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The World’s Wit and Humor: An Encyclopedia in 15 Volumes. 1906.

Giacomo Leopardi (1798–1837)

Dialogue Between Fashion and Death

From “Dialogues”

Fashion.Ho, Madam Death, Madam Death!

Death.Wait till your hour comes, and I’ll come to you without your calling me.

Fashion.But, Madam Death——

Death.Go to Beelzebub with you! I’ll come, sure enough, when you don’t want me.

Fashion.Come to me, indeed! As if I were not immortal!

Death.Immortal, quotha! No, no—as the poet says, “A thousand years and more have passed since the times of the immortals ceased.”

Fashion.Madam seems to spout her Petrarch as if she were an Italian lyric poet of the fifteenth or eighteenth century.

Death.Aye, I love the sonnets of Petrarch, for in them I find ample record of my triumphs, and they abound in mention of me. But again I say, be so good as to be off.

Fashion.Oh come! By the love you cherish for the seven cardinal sins, stop a moment and look at me!

Death.I am looking at you.

Fashion.And do you mean to say you don’t know me?

Death.You should know that my sight is bad, and that I can’t use spectacles, since the English now make none that suit me; and if they did, I have no nose to stick them on.

Fashion.Why, I am Fashion, your own sister.

Death.My sister!

Fashion.Aye; don’t you remember that we are both the children of Frailty?

Death.What have I to do with remembering—I, who am the sworn enemy of memory?

Fashion.But I remember the circumstance well; and I also know that both of us are alike employed continually in the destruction and change of all things here below, although you take one way of doing so, and I another.

Death.Unless you are talking to yourself, or with some person you have there inside you, I beg you will raise your voice a little and articulate your words better, for if you go on muttering to me between your teeth like that with that voice like a spider’s, I’ll never hear you, since, as you know, my hearing is as bad as my sight.

Fashion.Well, although it is not good manners to speak plainly, and though in France nobody speaks so as to be heard, yet, since we are sisters and need not stand on ceremony with each other, I’ll speak as you wish. I say, then, that the tendency and operation common to us both is to be continually renewing the world. But whereas you have from the beginning aimed your efforts directly against the bodily constitutions and the lives of men, I am content to limit my operations to such things as their beards, their hair, their clothing, their furniture, their dwellings, and the like. Nevertheless, it is a fact that I have not failed at times to play men certain tricks not altogether unworthy to be compared to your own work; as, for example, boring men’s ears, or lips, or noses, and lacerating them with the trinkets which I place therein; or scorching their bodies with hot irons, which I persuade them to apply to their persons by way of improving their beauty. Then again, I sometimes squeeze the heads of their children with ligatures and other appliances, rendering it obligatory that all the inhabitants of a country should have heads of the same shape, as I have ere now accomplished in America and Asia. I also cripple mankind with shoes too small for their feet, and stifle their respiration, and make their eyes nearly start out of their heads with tightly laced corsets, and many more follies of this kind. In short, I contrive to persuade the more ambitious of mortals daily to endure countless inconveniences, sometimes torture and mutilation, aye, and even death itself, for the love they bear toward me. I say nothing of the headaches, and colds, and catarrhs, and fevers of all sorts, quotidian, tertian, and quartan, which men contract through their worship of me, inasmuch as they are willing to shiver with cold or stifle with heat at my command, adopting the most preposterous kinds of clothing to please me, and perpetrating a thousand follies in my name, regardless of the consequences to themselves.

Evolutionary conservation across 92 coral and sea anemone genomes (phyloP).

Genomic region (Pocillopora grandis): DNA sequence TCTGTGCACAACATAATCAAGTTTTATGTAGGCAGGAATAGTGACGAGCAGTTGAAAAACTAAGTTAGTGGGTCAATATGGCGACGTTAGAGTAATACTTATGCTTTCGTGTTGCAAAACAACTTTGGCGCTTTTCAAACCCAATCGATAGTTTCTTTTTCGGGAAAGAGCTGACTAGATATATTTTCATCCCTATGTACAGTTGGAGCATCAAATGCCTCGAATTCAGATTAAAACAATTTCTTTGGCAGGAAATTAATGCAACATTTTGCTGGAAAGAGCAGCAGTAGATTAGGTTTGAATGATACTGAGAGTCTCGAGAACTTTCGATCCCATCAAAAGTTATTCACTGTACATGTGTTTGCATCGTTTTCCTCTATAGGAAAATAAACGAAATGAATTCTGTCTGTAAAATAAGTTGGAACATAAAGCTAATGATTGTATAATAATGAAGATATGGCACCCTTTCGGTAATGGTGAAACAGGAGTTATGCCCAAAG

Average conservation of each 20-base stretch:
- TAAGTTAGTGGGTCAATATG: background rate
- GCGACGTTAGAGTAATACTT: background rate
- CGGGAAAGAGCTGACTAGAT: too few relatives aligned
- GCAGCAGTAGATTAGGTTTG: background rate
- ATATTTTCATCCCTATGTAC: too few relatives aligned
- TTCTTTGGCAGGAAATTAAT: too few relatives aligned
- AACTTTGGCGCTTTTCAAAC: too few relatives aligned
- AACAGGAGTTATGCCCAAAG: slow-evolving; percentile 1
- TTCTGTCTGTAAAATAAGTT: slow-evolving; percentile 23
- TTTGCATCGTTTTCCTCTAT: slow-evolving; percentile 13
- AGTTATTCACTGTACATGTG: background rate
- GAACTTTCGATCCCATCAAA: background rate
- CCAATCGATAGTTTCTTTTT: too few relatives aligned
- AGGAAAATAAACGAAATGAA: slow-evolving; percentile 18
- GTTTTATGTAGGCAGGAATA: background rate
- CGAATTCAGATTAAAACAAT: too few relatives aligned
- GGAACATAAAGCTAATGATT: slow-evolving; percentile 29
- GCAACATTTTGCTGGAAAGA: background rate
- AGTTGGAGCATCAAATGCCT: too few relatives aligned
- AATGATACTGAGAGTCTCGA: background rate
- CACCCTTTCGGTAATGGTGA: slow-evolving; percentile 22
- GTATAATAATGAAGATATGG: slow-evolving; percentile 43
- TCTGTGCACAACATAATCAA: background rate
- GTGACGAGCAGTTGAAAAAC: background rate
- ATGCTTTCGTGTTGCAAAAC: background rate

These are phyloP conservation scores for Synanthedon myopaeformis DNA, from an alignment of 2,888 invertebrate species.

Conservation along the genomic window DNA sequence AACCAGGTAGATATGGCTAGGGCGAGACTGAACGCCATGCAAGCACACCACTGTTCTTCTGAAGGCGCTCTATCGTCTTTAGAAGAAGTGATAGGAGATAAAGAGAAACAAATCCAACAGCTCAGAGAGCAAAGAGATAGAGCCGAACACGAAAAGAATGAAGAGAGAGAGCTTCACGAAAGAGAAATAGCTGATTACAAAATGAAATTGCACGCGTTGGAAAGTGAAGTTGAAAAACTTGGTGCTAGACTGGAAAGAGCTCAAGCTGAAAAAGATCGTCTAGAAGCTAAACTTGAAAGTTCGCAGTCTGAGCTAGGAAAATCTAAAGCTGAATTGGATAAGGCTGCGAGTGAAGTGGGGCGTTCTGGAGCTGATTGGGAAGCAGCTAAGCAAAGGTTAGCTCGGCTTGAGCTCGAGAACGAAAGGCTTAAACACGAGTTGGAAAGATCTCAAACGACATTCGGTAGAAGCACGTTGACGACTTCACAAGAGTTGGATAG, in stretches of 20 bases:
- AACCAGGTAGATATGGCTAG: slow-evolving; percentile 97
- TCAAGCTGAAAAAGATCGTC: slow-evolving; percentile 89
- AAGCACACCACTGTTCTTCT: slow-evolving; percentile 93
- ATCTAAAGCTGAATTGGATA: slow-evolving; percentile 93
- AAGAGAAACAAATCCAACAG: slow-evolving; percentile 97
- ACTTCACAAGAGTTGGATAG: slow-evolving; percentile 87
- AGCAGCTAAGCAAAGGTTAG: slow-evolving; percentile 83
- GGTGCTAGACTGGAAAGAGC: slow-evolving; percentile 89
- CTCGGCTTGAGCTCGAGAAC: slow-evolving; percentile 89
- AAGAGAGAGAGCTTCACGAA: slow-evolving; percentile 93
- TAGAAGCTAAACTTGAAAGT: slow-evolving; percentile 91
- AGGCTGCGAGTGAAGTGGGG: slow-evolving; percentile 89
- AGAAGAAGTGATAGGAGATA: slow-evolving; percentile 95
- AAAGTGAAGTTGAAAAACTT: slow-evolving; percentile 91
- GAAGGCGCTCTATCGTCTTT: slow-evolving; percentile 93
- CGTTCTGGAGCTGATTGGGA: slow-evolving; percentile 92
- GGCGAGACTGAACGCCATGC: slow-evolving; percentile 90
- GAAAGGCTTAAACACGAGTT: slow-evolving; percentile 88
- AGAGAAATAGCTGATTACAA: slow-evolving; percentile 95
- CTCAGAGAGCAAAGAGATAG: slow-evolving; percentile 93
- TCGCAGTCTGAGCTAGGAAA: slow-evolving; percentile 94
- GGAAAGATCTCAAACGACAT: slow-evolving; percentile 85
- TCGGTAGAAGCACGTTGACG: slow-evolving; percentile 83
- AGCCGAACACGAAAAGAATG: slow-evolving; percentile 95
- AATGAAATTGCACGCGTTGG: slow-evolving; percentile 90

Death.By my faith, I begin to believe that you are my sister after all. Nay, it is as sure as Death, and you have no need to produce the birth certificate of the parish priest in order to prove it. But standing still exhausts me, so if you’ve no objection, I wish you would run on alongside of me; but see you don’t break down, for I run at a great pace. As we run, you can tell me what it is you want of me; and even if you would rather not keep me company, still, in consideration of your relationship to me, I promise you that when I die I’ll leave you all my effects and residuary estate, and much good may it do you.

Fashion.If we had to run a race together I don’t know which of us would win, for if you run fast, I positively gallop; and as for standing still in one place, if it exhausts you, it is bane to me. So let us be off, and as we run we’ll talk over our affairs.

Death.All right, then; and since you are my own mother’s child, I hope it will suit you to assist me in my business.

Fashion.I’ve already told you that I have heretofore done so more than you would suppose. First of all, though it is my nature forever to annul and upset all other customs and usages, I have never and nowhere done anything calculated to put an end to the custom of dying; and thus, as you see, it has prevailed universally from the beginning of time till now.

Death.A precious marvel, forsooth, that you have abstained from doing that which it was not in your power to do!

Fashion.Not in my power, quotha! It is very evident that you have no idea of the power of Fashion.

Death.Well, well, it’ll be time enough to discuss this point when the custom of dying comes to an end. But in the meantime I want you, as a good and affectionate sister, to help me to prevent such a result, and to attain its very opposite, even more effectually and more expeditiously than I have yet done.